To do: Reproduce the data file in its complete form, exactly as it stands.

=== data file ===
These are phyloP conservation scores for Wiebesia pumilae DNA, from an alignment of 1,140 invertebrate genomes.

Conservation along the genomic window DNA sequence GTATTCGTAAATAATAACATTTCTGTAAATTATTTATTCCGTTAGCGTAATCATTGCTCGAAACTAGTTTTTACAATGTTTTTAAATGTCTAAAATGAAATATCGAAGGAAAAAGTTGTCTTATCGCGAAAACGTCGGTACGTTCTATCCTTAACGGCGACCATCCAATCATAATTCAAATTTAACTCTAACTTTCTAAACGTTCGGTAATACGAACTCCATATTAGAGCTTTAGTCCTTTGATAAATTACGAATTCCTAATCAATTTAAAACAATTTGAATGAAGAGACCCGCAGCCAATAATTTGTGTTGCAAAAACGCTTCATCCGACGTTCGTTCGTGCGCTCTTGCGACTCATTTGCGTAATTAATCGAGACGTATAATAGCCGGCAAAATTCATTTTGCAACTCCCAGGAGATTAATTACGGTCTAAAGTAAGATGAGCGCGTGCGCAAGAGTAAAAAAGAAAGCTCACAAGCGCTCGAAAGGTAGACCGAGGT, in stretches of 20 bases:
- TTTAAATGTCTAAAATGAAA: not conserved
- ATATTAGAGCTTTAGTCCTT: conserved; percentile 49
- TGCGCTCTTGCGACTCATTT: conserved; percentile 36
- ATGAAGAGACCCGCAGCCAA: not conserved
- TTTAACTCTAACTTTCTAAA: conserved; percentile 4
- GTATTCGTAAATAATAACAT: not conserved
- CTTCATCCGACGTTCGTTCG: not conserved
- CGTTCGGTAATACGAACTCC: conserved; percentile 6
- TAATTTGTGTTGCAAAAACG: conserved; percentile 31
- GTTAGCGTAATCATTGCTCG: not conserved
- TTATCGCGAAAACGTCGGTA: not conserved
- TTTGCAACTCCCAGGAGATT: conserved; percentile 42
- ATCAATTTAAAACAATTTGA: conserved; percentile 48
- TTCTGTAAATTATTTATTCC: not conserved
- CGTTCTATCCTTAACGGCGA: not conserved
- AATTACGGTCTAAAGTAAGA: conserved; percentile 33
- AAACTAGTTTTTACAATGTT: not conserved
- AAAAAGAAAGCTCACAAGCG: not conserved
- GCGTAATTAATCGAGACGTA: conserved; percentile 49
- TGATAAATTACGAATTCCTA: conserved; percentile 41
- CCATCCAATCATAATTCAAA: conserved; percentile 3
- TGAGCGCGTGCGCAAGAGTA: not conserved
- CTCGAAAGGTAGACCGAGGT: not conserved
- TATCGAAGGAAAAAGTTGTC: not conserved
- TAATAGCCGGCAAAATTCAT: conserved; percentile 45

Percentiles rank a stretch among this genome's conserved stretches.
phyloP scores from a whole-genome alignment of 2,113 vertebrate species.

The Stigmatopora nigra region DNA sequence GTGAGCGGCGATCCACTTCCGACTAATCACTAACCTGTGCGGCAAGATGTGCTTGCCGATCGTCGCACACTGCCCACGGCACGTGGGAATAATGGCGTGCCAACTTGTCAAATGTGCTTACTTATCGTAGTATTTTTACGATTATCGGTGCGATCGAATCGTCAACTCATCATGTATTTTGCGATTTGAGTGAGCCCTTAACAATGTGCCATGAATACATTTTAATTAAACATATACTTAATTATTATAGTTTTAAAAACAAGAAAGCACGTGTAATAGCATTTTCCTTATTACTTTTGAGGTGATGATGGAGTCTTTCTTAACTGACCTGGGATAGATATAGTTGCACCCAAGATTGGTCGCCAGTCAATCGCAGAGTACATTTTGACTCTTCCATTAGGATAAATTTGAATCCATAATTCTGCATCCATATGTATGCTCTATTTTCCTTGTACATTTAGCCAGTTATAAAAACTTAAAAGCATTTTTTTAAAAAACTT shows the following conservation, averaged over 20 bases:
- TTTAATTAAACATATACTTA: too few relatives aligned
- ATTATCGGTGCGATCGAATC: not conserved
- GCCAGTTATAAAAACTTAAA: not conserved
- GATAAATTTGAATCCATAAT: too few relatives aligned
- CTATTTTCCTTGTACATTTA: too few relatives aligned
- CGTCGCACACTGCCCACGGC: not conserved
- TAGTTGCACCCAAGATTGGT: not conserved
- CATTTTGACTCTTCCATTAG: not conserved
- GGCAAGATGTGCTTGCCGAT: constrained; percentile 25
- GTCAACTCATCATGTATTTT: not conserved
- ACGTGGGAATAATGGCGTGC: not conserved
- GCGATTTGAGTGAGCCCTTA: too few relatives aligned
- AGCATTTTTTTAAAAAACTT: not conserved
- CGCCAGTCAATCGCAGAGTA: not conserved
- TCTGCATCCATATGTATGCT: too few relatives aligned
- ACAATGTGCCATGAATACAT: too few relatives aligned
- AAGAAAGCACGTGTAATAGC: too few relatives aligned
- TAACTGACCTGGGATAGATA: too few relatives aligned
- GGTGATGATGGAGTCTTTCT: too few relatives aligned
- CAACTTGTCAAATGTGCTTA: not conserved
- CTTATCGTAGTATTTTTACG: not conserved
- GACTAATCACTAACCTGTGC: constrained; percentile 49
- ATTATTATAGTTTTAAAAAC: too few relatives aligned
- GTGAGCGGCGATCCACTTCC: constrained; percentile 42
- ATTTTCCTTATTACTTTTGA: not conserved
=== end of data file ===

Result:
These are phyloP conservation scores for Wiebesia pumilae DNA, from an alignment of 1,140 invertebrate genomes.

Conservation along the genomic window DNA sequence GTATTCGTAAATAATAACATTTCTGTAAATTATTTATTCCGTTAGCGTAATCATTGCTCGAAACTAGTTTTTACAATGTTTTTAAATGTCTAAAATGAAATATCGAAGGAAAAAGTTGTCTTATCGCGAAAACGTCGGTACGTTCTATCCTTAACGGCGACCATCCAATCATAATTCAAATTTAACTCTAACTTTCTAAACGTTCGGTAATACGAACTCCATATTAGAGCTTTAGTCCTTTGATAAATTACGAATTCCTAATCAATTTAAAACAATTTGAATGAAGAGACCCGCAGCCAATAATTTGTGTTGCAAAAACGCTTCATCCGACGTTCGTTCGTGCGCTCTTGCGACTCATTTGCGTAATTAATCGAGACGTATAATAGCCGGCAAAATTCATTTTGCAACTCCCAGGAGATTAATTACGGTCTAAAGTAAGATGAGCGCGTGCGCAAGAGTAAAAAAGAAAGCTCACAAGCGCTCGAAAGGTAGACCGAGGT, in stretches of 20 bases:
- TTTAAATGTCTAAAATGAAA: not conserved
- ATATTAGAGCTTTAGTCCTT: conserved; percentile 49
- TGCGCTCTTGCGACTCATTT: conserved; percentile 36
- ATGAAGAGACCCGCAGCCAA: not conserved
- TTTAACTCTAACTTTCTAAA: conserved; percentile 4
- GTATTCGTAAATAATAACAT: not conserved
- CTTCATCCGACGTTCGTTCG: not conserved
- CGTTCGGTAATACGAACTCC: conserved; percentile 6
- TAATTTGTGTTGCAAAAACG: conserved; percentile 31
- GTTAGCGTAATCATTGCTCG: not conserved
- TTATCGCGAAAACGTCGGTA: not conserved
- TTTGCAACTCCCAGGAGATT: conserved; percentile 42
- ATCAATTTAAAACAATTTGA: conserved; percentile 48
- TTCTGTAAATTATTTATTCC: not conserved
- CGTTCTATCCTTAACGGCGA: not conserved
- AATTACGGTCTAAAGTAAGA: conserved; percentile 33
- AAACTAGTTTTTACAATGTT: not conserved
- AAAAAGAAAGCTCACAAGCG: not conserved
- GCGTAATTAATCGAGACGTA: conserved; percentile 49
- TGATAAATTACGAATTCCTA: conserved; percentile 41
- CCATCCAATCATAATTCAAA: conserved; percentile 3
- TGAGCGCGTGCGCAAGAGTA: not conserved
- CTCGAAAGGTAGACCGAGGT: not conserved
- TATCGAAGGAAAAAGTTGTC: not conserved
- TAATAGCCGGCAAAATTCAT: conserved; percentile 45

Percentiles rank a stretch among this genome's conserved stretches.
phyloP scores from a whole-genome alignment of 2,113 vertebrate species.

The Stigmatopora nigra region DNA sequence GTGAGCGGCGATCCACTTCCGACTAATCACTAACCTGTGCGGCAAGATGTGCTTGCCGATCGTCGCACACTGCCCACGGCACGTGGGAATAATGGCGTGCCAACTTGTCAAATGTGCTTACTTATCGTAGTATTTTTACGATTATCGGTGCGATCGAATCGTCAACTCATCATGTATTTTGCGATTTGAGTGAGCCCTTAACAATGTGCCATGAATACATTTTAATTAAACATATACTTAATTATTATAGTTTTAAAAACAAGAAAGCACGTGTAATAGCATTTTCCTTATTACTTTTGAGGTGATGATGGAGTCTTTCTTAACTGACCTGGGATAGATATAGTTGCACCCAAGATTGGTCGCCAGTCAATCGCAGAGTACATTTTGACTCTTCCATTAGGATAAATTTGAATCCATAATTCTGCATCCATATGTATGCTCTATTTTCCTTGTACATTTAGCCAGTTATAAAAACTTAAAAGCATTTTTTTAAAAAACTT shows the following conservation, averaged over 20 bases:
- TTTAATTAAACATATACTTA: too few relatives aligned
- ATTATCGGTGCGATCGAATC: not conserved
- GCCAGTTATAAAAACTTAAA: not conserved
- GATAAATTTGAATCCATAAT: too few relatives aligned
- CTATTTTCCTTGTACATTTA: too few relatives aligned
- CGTCGCACACTGCCCACGGC: not conserved
- TAGTTGCACCCAAGATTGGT: not conserved
- CATTTTGACTCTTCCATTAG: not conserved
- GGCAAGATGTGCTTGCCGAT: constrained; percentile 25
- GTCAACTCATCATGTATTTT: not conserved
- ACGTGGGAATAATGGCGTGC: not conserved
- GCGATTTGAGTGAGCCCTTA: too few relatives aligned
- AGCATTTTTTTAAAAAACTT: not conserved
- CGCCAGTCAATCGCAGAGTA: not conserved
- TCTGCATCCATATGTATGCT: too few relatives aligned
- ACAATGTGCCATGAATACAT: too few relatives aligned
- AAGAAAGCACGTGTAATAGC: too few relatives aligned
- TAACTGACCTGGGATAGATA: too few relatives aligned
- GGTGATGATGGAGTCTTTCT: too few relatives aligned
- CAACTTGTCAAATGTGCTTA: not conserved
- CTTATCGTAGTATTTTTACG: not conserved
- GACTAATCACTAACCTGTGC: constrained; percentile 49
- ATTATTATAGTTTTAAAAAC: too few relatives aligned
- GTGAGCGGCGATCCACTTCC: constrained; percentile 42
- ATTTTCCTTATTACTTTTGA: not conserved